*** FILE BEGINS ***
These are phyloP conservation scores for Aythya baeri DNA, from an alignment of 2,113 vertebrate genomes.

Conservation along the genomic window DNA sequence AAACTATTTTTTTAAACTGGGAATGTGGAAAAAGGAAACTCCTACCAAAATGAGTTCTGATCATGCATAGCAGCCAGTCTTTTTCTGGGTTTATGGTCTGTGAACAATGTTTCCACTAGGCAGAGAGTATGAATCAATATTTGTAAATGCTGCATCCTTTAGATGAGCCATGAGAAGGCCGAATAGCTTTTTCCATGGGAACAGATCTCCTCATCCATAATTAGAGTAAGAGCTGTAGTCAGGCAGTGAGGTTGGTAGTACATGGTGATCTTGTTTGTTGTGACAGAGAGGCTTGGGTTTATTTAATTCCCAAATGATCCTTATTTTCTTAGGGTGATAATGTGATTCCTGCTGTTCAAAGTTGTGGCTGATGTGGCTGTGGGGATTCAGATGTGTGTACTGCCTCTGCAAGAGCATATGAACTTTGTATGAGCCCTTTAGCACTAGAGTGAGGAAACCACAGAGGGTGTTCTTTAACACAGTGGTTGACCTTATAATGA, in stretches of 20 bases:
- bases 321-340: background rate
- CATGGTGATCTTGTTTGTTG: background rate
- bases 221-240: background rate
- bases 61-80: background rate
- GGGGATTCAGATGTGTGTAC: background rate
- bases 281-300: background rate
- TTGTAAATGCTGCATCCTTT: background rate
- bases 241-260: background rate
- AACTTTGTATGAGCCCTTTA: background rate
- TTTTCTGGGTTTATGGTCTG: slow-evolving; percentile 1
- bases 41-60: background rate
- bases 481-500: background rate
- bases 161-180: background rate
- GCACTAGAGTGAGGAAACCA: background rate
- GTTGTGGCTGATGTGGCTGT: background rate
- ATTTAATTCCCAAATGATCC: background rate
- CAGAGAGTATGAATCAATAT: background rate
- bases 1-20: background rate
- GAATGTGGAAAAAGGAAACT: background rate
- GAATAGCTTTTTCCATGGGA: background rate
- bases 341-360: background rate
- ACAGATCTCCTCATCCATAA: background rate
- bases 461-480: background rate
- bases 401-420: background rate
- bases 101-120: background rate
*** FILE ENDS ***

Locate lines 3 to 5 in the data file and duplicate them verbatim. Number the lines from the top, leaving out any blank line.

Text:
- bases 321-340: background rate
- CATGGTGATCTTGTTTGTTG: background rate
- bases 221-240: background rate